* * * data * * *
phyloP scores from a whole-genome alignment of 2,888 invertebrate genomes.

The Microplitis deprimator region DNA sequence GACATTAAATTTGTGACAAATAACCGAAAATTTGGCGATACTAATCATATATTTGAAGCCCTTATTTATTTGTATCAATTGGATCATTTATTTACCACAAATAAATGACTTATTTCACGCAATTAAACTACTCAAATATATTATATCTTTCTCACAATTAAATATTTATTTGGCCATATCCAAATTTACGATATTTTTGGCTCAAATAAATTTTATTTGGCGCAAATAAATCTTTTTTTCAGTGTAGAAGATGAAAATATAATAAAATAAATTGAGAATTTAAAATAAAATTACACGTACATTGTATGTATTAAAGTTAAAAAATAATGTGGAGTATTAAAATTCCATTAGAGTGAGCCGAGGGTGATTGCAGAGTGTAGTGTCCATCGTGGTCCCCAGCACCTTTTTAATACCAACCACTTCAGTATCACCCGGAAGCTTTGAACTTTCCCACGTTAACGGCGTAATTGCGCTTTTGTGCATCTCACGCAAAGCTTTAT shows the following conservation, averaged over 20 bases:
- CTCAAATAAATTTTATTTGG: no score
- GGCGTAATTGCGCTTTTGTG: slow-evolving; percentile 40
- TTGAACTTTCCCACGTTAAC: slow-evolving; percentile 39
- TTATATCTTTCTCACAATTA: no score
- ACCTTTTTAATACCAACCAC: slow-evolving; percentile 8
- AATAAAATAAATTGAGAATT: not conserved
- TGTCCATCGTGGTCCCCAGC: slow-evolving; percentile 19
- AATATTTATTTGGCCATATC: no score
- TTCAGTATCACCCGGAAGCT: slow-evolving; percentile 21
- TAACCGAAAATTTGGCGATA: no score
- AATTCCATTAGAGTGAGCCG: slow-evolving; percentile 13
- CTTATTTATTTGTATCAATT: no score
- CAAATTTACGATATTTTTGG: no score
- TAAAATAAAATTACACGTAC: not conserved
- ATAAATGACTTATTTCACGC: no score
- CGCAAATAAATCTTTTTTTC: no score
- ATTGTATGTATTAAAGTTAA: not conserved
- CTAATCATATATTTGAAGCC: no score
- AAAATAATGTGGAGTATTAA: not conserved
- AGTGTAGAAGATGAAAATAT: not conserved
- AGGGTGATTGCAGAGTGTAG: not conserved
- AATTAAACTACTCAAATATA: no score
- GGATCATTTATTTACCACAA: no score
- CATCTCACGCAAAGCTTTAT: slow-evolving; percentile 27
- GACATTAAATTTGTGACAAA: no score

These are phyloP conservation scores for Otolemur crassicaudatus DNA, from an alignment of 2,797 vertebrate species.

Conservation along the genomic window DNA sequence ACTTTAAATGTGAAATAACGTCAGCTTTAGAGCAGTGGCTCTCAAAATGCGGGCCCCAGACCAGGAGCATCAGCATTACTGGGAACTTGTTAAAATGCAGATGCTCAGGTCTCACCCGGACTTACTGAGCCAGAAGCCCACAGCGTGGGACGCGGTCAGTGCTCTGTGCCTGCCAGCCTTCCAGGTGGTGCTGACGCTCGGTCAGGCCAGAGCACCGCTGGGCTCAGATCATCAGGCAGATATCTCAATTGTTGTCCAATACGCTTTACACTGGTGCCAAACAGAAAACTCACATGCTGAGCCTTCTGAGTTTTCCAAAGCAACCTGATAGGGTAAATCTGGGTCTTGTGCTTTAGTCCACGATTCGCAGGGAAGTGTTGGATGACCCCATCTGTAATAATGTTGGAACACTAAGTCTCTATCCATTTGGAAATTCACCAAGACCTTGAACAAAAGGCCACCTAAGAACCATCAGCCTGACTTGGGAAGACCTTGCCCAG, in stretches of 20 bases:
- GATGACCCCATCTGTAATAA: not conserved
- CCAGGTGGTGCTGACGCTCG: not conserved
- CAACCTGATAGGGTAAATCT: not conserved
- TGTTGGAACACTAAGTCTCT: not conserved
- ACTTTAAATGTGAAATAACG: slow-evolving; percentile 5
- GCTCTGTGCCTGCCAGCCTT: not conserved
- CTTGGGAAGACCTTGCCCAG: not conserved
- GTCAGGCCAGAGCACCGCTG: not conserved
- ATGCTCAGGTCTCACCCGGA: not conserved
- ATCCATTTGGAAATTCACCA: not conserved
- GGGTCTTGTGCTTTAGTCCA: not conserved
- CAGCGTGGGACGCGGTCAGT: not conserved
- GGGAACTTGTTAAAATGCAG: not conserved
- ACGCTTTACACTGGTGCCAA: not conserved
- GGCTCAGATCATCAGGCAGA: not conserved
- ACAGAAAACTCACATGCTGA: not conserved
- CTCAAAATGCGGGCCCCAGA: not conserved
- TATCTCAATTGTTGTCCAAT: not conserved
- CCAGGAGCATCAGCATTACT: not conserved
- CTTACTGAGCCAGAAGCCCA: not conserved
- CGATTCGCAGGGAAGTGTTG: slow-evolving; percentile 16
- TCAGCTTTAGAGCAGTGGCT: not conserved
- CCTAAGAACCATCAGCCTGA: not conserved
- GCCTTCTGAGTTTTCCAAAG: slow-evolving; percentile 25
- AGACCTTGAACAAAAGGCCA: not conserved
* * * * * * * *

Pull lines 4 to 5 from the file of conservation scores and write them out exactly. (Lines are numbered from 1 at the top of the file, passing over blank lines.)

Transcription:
- GGCGTAATTGCGCTTTTGTG: slow-evolving; percentile 40
- TTGAACTTTCCCACGTTAAC: slow-evolving; percentile 39